Bears-Packers: Best case, worst case and prediction

Bears-Packers: Best case, worst case and prediction

Best case

While the Bears overcame sloppy play against Pittsburgh — five fumbles, one interception, 10 penalties — they weren’t able to do the same on the road against Tampa Bay in Week 2. It’s hard to go on the road and win without playing clean football, so that’s where this best-case starts: Mike Glennon cannot afford another a turnover deep in Bears territory and needs to make a few plays to ease the pressure on Jordan Howard and Tarik Cohen.

The Packers probably will load the box with eight or more defenders more than the Steelers did, which will force Glennon to take more shots downfield than he has all year. Green Bay’s defense has been shaky, though, so this could be a good opportunity for Markus Wheaton get behind the secondary and make his first big play in a Bears uniform. 

On special teams, the Bears will need Connor Barth — who missed a 47-yard field goal last week — to connect on every opportunity he gets. And if Sherrick McManis makes more plays that could change the course of the game, the Bears can’t afford another Marcus Cooper-level mental error (though here’s guessing that won’t happen again). 

Defensively, the best-case scenario looks like what Aaron Rodgers’ line was in that Thanksgiving game in 2015: 22/43, 202 yards, 1 TD, 1 INT, 2 sacks, 62.4 QB rating. Green Bay will likely be without starting tackles David Bakhtiari and Bryan Bulaga, so look for Vic Fangio to dial up an “even rush” to try to contain Rodgers while hitting home on opportunities to sack him (the hope here is that Akiem Hicks, a late addition to the injury report who's listed as questionable with a foot issue, plays). Even without safety Quintin Demps and having to dig deep into their depth at inside linebacker, the Bears’ defense has been solid against some fairly stiff competition early in the year. That trend very well could continue tonight in Green Bay.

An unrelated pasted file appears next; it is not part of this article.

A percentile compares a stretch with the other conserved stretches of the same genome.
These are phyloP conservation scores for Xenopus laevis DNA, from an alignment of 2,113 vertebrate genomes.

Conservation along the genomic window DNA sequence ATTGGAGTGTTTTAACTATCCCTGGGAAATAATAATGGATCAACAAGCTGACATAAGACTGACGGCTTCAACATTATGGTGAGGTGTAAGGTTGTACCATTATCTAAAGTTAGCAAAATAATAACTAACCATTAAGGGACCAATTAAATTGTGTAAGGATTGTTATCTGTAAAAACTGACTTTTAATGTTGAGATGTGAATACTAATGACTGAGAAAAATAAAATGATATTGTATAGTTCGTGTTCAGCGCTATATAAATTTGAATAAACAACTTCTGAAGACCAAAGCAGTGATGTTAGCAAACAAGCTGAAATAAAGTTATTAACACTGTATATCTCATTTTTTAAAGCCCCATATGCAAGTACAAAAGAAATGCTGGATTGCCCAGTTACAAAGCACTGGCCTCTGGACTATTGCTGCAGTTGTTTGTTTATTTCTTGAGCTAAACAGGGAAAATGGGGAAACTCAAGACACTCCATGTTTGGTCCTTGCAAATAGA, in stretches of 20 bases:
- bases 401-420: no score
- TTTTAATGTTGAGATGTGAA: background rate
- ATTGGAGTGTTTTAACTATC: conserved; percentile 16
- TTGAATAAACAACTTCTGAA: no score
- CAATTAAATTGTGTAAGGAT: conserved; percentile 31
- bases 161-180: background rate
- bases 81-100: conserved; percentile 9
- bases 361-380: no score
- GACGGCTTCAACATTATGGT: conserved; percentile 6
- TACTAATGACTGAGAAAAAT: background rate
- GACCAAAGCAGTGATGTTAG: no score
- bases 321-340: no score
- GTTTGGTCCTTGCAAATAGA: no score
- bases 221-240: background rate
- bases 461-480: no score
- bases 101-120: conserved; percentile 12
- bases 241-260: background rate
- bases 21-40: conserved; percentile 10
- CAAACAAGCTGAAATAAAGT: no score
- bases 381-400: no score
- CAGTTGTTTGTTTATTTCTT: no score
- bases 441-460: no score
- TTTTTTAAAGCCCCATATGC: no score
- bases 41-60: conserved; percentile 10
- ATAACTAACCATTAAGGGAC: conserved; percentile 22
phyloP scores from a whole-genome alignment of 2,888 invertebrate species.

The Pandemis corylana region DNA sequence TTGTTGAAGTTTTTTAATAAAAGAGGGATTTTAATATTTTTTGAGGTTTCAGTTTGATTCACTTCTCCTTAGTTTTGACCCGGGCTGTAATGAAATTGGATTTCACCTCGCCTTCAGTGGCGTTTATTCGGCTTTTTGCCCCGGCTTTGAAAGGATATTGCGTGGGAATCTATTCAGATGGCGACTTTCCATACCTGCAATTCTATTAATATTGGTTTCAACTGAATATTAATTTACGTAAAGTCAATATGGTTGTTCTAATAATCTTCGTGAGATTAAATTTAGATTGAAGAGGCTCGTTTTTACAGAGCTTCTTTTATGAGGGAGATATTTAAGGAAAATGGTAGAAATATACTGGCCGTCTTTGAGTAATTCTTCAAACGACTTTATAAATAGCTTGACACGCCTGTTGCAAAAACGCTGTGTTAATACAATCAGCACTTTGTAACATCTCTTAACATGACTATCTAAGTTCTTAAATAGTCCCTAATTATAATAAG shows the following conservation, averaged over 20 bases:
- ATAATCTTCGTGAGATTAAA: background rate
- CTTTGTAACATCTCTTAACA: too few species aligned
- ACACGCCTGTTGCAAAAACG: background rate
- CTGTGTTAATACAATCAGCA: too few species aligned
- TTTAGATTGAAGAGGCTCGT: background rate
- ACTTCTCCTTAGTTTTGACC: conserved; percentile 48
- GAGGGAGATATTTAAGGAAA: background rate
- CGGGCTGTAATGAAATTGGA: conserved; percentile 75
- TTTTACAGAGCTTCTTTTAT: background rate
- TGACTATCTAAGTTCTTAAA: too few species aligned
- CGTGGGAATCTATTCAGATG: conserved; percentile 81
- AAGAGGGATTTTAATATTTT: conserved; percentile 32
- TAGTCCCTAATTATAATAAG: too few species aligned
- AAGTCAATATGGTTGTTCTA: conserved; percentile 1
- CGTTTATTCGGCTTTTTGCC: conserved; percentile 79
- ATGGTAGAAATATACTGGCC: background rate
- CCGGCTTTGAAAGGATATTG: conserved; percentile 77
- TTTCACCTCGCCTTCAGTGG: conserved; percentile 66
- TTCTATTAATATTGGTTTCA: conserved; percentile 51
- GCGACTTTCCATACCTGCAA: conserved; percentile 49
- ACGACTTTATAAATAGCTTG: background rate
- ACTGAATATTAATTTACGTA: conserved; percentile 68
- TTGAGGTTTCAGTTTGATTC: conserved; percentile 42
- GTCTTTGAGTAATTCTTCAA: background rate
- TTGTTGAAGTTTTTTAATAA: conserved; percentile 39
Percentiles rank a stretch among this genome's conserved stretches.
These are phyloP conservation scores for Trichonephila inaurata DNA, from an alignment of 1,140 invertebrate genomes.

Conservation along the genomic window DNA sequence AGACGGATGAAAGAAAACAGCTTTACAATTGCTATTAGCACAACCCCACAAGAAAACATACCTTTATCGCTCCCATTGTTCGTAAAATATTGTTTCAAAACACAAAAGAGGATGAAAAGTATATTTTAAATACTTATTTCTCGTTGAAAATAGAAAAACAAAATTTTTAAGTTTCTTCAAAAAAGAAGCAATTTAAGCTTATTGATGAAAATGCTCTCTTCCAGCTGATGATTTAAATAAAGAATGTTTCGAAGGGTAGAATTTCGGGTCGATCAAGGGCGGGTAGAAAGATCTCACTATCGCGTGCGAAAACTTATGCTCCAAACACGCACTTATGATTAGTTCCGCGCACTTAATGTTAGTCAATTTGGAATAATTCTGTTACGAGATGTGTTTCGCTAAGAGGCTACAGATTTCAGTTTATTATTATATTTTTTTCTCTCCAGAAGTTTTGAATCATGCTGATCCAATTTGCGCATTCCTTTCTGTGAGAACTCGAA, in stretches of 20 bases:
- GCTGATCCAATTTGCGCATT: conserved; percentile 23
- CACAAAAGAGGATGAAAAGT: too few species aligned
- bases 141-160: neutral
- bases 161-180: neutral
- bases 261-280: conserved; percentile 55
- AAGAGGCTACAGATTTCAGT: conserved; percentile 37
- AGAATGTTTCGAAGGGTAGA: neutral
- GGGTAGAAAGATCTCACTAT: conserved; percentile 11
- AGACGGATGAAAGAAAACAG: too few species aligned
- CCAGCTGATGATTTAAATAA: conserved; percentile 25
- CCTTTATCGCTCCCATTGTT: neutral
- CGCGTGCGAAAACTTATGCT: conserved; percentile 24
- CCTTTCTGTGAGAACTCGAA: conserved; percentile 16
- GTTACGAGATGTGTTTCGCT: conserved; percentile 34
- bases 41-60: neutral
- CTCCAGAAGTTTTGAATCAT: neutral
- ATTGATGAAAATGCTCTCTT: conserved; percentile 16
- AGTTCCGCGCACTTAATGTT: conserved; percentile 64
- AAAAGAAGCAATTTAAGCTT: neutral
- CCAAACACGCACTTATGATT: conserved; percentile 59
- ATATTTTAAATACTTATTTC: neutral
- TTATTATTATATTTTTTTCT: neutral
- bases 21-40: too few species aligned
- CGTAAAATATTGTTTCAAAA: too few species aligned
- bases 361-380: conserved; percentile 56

Worst case

Green Bay loads up the box and stuffs Howard — who’s still dealing with that banged-up shoulder — and Cohen, forcing Glennon to throw with poor results. The Bears effectively lost in Tampa by halftime with those four ugly turnovers, and a similar showing Thursday night against their longtime rivals would ratchet up the calls for Mitchell Trubisky and turn up the temperature on John Fox’s hot seat. The Bears at least have to be competitive — as they were against Atlanta and Pittsburgh — but the Tampa game showed they’ll struggle to hang on the road if they’re sloppy.